“What they say is ‘make a document and save it in the flash drive and bring it to ATC to and ask monitor to emboss it,’” Ikema said. “But however monitors don’t know braille … Since they don’t know braille well, [the] embosser makes mistakes [and] they cannot find the mistakes. They need a proofreader anyways. They need my help to accomplish their work.”
Chelberg, who is also blind, said many people don’t use the embossers anymore because refreshable braille technology makes it possible to keep documents portable on an iPad. He also stated that no current students at this time were using the embosser and have not used it for a long time. Meaning Ikema is the only student left using it.
“The community is served by the San Francisco public library system,” Chelberg said. “San Francisco public library system has accessible technology at their main library including braille, braille display, and a braille embosser.” According to the San Francisco Public Library system, the main library is the only location in San Francisco that has such a set up and it is a 48 minute transit ride from campus.
Madison Javier, an SF State alumna, frequently used the ATC before graduating in 2018. As someone who also has visual impairments, she used the text-to-speech software ZoomText and said it would be nice and convenient to be able to use the center as an alumna, but understands why the policy exists.
“They would have to accommodate the needs of the students who were registered there,” Javier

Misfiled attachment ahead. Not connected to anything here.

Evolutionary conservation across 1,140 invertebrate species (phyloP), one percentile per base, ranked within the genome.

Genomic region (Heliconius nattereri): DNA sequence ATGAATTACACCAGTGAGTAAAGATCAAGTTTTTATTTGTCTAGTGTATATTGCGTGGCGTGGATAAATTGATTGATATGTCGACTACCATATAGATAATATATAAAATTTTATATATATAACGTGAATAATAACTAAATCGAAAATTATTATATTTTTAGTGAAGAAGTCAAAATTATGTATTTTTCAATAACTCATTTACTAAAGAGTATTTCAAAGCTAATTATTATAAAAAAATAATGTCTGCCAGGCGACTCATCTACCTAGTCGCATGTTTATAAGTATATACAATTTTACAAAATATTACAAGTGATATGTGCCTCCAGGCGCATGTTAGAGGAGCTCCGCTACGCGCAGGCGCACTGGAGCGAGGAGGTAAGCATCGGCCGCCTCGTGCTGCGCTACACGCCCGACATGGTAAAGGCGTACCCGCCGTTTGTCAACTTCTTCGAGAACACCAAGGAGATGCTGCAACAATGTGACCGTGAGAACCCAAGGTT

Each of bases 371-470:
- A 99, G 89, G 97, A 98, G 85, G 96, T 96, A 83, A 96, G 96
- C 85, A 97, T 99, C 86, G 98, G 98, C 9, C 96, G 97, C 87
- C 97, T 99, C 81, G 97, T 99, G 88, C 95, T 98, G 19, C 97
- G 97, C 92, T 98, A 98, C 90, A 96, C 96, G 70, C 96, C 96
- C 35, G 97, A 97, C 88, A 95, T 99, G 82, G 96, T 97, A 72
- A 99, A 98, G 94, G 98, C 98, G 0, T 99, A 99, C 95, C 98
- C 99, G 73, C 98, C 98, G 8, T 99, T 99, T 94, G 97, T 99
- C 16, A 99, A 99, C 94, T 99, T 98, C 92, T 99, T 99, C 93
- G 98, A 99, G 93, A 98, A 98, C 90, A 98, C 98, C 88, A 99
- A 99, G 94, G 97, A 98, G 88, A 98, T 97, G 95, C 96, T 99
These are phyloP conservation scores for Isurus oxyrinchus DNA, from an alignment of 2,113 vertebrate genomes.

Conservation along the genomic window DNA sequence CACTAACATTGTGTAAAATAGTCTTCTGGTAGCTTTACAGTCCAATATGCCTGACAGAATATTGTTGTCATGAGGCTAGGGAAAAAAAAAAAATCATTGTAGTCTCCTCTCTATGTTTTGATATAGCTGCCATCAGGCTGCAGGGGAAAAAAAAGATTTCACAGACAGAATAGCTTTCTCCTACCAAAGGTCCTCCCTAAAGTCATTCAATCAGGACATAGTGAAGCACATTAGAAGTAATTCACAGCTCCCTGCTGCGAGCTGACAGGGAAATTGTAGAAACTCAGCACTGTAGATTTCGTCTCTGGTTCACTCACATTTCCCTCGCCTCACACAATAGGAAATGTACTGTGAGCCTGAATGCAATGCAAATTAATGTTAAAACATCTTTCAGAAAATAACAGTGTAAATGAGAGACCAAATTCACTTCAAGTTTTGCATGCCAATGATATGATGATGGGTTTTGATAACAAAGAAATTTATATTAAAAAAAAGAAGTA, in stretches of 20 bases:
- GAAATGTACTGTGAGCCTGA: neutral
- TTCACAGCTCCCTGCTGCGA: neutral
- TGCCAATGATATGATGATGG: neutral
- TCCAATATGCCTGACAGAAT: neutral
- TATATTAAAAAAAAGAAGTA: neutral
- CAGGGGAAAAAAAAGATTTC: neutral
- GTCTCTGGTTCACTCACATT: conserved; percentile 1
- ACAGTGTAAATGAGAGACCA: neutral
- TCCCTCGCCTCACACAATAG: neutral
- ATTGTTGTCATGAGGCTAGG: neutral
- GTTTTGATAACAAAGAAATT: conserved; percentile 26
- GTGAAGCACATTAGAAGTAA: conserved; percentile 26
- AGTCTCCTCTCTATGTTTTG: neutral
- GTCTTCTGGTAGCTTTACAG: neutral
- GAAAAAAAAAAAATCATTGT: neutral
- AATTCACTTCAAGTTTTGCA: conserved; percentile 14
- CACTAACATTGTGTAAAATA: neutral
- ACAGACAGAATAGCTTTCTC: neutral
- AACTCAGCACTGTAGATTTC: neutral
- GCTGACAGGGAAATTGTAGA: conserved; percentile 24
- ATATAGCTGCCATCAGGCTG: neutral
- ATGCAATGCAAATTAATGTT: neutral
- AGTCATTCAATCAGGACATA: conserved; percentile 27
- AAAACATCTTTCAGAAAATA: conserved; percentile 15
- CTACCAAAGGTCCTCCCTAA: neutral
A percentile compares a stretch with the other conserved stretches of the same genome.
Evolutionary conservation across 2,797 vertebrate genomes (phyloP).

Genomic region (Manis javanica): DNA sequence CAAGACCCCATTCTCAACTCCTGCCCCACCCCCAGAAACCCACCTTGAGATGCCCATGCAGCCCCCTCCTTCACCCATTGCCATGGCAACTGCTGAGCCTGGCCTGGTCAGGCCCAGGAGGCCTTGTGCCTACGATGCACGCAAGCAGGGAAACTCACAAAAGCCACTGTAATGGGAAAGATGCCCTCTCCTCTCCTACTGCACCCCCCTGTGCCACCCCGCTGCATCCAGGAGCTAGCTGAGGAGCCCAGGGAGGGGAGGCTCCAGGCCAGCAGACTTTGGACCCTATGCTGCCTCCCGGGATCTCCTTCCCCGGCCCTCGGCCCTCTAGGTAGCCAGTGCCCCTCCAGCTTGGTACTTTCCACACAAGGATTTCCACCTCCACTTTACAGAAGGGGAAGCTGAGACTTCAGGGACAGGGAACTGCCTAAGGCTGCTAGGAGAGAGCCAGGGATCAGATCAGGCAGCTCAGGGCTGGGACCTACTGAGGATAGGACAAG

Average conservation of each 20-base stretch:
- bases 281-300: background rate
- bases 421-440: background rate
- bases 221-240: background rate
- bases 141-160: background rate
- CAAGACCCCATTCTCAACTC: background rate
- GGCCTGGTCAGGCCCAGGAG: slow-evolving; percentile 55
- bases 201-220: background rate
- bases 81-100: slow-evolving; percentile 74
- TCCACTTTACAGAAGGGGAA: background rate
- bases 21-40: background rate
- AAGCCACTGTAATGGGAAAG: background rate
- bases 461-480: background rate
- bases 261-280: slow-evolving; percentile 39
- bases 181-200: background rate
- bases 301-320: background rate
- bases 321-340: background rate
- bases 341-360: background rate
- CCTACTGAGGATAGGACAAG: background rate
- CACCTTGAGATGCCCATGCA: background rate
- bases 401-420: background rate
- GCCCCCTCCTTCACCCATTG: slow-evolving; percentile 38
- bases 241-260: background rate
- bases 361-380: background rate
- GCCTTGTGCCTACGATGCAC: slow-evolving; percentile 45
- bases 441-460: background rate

said. “So although I do understand her struggle, I do see where the school is coming from.”
While Ikema and other alumni may have to look beyond SF State for the accommodations they need, currently enrolled students who are registered with the DPRC will have the ATC as a resource for the rest of this fall semester.
In May 2019, when the ATC’s imminent closure was first announced, Xpress interviewed current students in addition to Ikema and their main concern with the universal design model was privacy. This and other feedback made its way to the top and Chelberg said that the last piece of the puzzle for starting construction on universal design was finding a way to make sure students were able to get private spaces to study within the common areas. He said the ATC would not close until the library in partnership with the DPRC found a solution so the official date that the ATC will close is not known.
“We can’t put artificial ceilings in the library right because its against fire code. The library has quiet study space distributed throughout the library,” Chelberg said. “So what we are looking at with the university library right now is looking at some as I said kind of semi-private cubicles or study carols that would be in those quiet study spaces.”
Because Javier has some vision left, she was able to move to a different computer in the library and use the magnifier if necessary, but said she really appreciated the privacy of the ATC which allowed for better focus on what was being read to her. She also said it was also helpful to have a lab monitor who was there to assist specifically with ATC technological problems.
Javier said she thinks it is nice that Ikema continues to advocate for the space. “At least for other schools that I’ve gone to like community colleges and stuff, they didn’t have like a specific AT commons,” Javier said. “I think that’s what makes SF State a really unique school is that they really value the disability population that goes there. ATC really showed that and I hope they keep it open.”
As for Ikema, she was out again in front of the library yesterday continuing to collect signatures.
“I don’t think I’m selfish,” Ikema said. “I don’t think I’m fighting only for myself. I’m fighting for everybody.”